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Montana Flag - Big Sky Legends IconMONTANA LEGENDS

Hecla Mining District in the Pioneer Mountains

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In the 1870s, four mining camps got their starts in the Hecla Mining District on the side of Lion Mountain. Also referred to as the Glendale and/or Bryant Mining District, which was strung out along ten miles of gulches, the four towns included Trapper City, Lion City, Glendale, and Hecla. One of the last districts to be established in the Pioneer Mountains, it was also one of the richest, producing silver, lead, copper and zinc ore valued at nearly $20 million over the years.

 

The first claim in the area was made in 1872 by two men named William "Billy" Spurr and James Bryant and called the Forest Queen. However, Spurr recorded the claim in his own name, but never worked it. The following year, James Bryant returned to the area with several other men and began looking in the area for other potential claims.

 

During this excursion, a silver outcropping was found that was called the Trapper Lode.  After staking their claim in Bannack, Montana, the men began to work the mine taking the both silver and lead out by pack train and wagons to be loaded at the railroad at Corinne, Utah and sent to Denver for smelting.

 

 

Hecla Mines atop Lion Mountain, Montana

Hecla Mines atop Lion Mountain.

Word quickly spread and before long the area was filled with a number of prospectors from Bannack. More lodes were soon discovered and the Cleve and Avon Mines soon were being worked. The first mining camp to be established was Trapper City, which established a post office in 1873. Soon, the camp also boasted a hotel, several saloons, a brothel, general store, butcher shop, livery stable, and numerous cabins lined up and down Trapper Creek. The settlement reached a population of nearly 200, but was short lived, as mining began to move up onto Lion Mountain.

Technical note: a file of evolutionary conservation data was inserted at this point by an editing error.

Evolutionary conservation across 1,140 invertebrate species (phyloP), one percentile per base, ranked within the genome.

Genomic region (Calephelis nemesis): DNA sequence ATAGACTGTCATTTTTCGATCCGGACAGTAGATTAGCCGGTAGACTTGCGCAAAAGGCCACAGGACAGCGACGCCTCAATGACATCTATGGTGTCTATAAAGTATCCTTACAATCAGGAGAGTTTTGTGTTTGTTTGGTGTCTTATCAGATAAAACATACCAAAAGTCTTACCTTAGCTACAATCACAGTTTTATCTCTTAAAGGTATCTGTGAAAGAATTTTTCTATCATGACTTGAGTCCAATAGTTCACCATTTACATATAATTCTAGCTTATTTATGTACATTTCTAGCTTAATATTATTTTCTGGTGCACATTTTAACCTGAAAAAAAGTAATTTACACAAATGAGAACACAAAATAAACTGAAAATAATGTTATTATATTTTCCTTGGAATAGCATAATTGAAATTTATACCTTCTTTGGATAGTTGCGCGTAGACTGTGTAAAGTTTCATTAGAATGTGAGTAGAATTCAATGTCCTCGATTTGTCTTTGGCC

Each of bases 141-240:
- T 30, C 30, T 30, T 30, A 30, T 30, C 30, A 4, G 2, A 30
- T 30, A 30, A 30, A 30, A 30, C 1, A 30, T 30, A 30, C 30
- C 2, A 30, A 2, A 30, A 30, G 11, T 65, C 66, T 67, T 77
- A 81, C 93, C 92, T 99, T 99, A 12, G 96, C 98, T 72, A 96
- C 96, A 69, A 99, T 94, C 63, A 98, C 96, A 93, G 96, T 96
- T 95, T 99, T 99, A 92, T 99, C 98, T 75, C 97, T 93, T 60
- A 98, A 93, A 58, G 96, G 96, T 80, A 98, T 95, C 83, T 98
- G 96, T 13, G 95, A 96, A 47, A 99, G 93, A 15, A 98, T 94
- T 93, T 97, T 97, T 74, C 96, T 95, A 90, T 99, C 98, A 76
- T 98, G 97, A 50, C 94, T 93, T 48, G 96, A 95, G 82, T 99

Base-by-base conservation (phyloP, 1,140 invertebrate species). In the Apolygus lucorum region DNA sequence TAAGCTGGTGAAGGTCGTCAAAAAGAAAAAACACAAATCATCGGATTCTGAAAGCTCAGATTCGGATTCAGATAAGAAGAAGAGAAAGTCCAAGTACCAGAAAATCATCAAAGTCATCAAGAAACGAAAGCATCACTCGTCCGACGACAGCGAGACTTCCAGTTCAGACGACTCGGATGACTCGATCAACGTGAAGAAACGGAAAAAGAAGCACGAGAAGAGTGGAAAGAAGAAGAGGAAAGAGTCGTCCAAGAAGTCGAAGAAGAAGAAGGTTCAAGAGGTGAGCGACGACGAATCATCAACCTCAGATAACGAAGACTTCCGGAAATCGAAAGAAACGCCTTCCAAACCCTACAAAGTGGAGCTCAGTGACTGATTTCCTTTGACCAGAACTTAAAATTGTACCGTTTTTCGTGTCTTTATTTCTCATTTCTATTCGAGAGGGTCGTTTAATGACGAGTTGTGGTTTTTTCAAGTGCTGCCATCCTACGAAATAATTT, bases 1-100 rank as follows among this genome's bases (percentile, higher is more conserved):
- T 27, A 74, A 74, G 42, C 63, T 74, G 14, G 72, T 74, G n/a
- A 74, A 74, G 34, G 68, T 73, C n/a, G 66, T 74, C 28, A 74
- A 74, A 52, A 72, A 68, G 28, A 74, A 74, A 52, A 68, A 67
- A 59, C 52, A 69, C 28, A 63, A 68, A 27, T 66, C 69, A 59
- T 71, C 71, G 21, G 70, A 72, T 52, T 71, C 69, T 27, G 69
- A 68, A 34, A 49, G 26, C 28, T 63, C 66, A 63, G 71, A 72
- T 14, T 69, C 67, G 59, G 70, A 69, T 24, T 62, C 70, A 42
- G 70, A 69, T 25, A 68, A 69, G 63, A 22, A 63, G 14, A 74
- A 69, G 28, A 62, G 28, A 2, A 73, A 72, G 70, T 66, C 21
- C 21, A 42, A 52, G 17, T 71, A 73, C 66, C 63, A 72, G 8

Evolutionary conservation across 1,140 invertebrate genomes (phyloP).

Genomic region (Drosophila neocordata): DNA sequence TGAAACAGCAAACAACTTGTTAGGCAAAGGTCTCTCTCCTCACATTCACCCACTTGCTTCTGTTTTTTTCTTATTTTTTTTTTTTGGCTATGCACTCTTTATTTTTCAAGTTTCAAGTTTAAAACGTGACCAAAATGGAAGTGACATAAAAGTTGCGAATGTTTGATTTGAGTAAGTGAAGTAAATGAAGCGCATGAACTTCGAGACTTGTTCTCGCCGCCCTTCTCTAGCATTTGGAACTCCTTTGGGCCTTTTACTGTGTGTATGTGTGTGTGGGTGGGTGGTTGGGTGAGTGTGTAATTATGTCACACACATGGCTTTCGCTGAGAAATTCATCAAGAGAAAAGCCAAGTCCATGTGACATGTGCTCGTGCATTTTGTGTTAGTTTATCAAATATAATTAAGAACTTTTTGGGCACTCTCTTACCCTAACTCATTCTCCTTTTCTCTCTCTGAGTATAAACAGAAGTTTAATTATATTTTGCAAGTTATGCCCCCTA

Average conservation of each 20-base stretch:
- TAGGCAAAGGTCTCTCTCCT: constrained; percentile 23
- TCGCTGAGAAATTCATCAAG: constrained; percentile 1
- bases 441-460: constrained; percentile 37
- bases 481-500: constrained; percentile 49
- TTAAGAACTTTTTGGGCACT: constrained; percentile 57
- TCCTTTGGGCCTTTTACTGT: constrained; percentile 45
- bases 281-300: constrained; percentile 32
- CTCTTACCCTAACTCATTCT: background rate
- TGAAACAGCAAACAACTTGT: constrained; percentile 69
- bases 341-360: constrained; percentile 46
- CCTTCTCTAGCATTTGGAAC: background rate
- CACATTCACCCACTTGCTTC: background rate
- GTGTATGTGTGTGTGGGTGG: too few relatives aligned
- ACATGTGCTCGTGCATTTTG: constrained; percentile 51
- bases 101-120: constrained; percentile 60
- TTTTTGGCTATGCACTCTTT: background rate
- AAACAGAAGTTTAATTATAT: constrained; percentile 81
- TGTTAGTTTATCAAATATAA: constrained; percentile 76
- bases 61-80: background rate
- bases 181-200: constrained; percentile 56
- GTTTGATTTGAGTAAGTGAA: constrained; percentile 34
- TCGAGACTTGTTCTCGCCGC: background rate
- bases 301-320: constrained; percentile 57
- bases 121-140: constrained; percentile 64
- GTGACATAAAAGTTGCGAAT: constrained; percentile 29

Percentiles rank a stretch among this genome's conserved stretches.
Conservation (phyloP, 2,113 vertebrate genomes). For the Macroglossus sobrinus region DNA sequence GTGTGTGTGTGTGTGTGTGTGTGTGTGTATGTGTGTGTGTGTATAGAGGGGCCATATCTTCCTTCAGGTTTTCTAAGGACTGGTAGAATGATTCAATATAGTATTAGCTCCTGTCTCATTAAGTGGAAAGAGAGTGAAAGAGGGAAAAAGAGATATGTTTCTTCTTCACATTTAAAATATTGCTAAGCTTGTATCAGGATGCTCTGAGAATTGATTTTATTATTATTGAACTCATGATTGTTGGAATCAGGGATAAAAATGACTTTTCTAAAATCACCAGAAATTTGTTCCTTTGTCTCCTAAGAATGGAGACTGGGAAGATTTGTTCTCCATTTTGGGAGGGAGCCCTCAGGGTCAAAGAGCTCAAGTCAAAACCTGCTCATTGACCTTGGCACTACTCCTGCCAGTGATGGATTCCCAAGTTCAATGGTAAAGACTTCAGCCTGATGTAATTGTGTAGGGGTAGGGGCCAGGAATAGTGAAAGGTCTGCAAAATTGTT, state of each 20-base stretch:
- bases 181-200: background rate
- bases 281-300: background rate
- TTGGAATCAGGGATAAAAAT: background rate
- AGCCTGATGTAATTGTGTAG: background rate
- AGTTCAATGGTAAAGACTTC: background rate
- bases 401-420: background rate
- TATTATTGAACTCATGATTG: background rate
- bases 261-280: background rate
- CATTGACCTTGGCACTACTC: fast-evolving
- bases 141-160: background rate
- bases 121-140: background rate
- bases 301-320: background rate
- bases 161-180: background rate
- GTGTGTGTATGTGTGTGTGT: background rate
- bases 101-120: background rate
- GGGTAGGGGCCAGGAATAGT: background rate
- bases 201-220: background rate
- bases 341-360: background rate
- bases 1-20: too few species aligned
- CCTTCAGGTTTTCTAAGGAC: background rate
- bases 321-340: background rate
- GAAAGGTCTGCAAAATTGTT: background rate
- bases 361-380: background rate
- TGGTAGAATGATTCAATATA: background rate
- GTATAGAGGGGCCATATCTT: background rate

In 1875, a 40-ton smelter was built farther down Trapper Creek by two men by the names of Noah Armstrong and Charles Dahler. The camp of mill workers that grew up around it was named Glendale and a post office was opened the same year.  Numerous employees and their families soon made their home in Glendale, the tamest and most civilized of the four mining camps in the district.  The new town also sported "The Montana Brewery”, owned by John Mannheim, who had formerly operated the brewery at Bannack. A general merchandise store was owned by Noah Armstrong.

Two years after building the smelter, Noah Armstrong, along with investors from the east, would form the Hecla Consolidated Mining Company, buying out the original claimants of the Trapper Lode and began to aggressively developing the organization. The mining company was after a painting that had been hanging in the company's payroll office which depicted Mt. Hecla, a volcano found on the Icelandic Continent. Soon, the new mining organization began buying up most of the workings on Lion Mountain, including the Cleopatra, Trapper, Franklin, Cleve-Avon, Mark Anthony, Ariadne, True Fissure, and Atlantus lodes. By 1878, Glendale had grown to almost 1000 residents.

Also growing was the new camp of Lion City, at the base of Lion Mountain and by 1878, almost everyone had abandoned Trapper City and moved to Lion City or Glendale. Trapper City’s businesses also moved, and Lion City soon boasted three saloons, two brothels, two hotels, several businesses, a school, mining buildings, numerous cabins, and about 600 people.

 

Glendale, MontanaIn the meantime, the Glendale smelter was busy producing about one million ounces of silver and thousands of tons of lead and copper annually until it burned down in July, 1879. That same year, Noah Armstrong was replaced by Elias C. Atkins, as the Hecla Consolidated Mining Company’s General Manager. However, the company was not faring as well as its investors would like, and he too, was replaced in April, 1881 by Henry Knippenberg. The new general manager quickly set about reorganizing the company, splitting it into three divisions and appointing a superintendent for each. By the end of the year, the company was profitable once again. In the meantime, the Glendale Smelter was rebuilt, enlarged, and placed back into operation.

 

 

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